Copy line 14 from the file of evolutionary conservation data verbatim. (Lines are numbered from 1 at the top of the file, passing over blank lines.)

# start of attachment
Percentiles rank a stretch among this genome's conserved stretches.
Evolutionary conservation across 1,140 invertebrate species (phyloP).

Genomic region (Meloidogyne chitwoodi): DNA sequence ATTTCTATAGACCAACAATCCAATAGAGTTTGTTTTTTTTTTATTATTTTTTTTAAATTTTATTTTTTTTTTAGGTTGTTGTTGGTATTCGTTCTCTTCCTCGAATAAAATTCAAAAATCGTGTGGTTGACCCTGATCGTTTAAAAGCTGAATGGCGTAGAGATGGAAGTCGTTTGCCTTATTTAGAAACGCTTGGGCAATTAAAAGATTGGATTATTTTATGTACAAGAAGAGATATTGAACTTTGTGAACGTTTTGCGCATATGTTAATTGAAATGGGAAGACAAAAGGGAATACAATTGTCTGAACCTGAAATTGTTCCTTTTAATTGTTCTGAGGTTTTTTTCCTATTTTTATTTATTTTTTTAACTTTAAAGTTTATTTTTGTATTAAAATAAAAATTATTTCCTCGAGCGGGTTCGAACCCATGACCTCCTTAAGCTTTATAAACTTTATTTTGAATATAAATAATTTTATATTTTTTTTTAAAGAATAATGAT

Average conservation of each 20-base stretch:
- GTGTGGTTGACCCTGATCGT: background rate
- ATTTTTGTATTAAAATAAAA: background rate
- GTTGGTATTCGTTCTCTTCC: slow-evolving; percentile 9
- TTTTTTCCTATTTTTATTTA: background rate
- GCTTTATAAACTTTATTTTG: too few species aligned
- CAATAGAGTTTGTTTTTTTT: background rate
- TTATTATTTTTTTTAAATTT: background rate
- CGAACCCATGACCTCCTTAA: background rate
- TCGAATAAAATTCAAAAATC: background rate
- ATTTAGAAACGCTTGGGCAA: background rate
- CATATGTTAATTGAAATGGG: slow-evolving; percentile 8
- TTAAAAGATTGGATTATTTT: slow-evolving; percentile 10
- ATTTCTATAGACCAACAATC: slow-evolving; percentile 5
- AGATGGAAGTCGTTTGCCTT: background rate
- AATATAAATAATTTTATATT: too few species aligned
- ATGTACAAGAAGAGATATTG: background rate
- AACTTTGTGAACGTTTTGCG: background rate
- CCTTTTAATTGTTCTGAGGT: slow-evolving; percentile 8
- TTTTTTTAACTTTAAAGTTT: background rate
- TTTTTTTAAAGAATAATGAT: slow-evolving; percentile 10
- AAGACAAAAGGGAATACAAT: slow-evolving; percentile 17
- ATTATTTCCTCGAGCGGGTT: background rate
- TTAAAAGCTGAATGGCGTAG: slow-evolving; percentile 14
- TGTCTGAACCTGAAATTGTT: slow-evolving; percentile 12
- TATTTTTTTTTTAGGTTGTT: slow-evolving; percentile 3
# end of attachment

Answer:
- ATTTAGAAACGCTTGGGCAA: background rate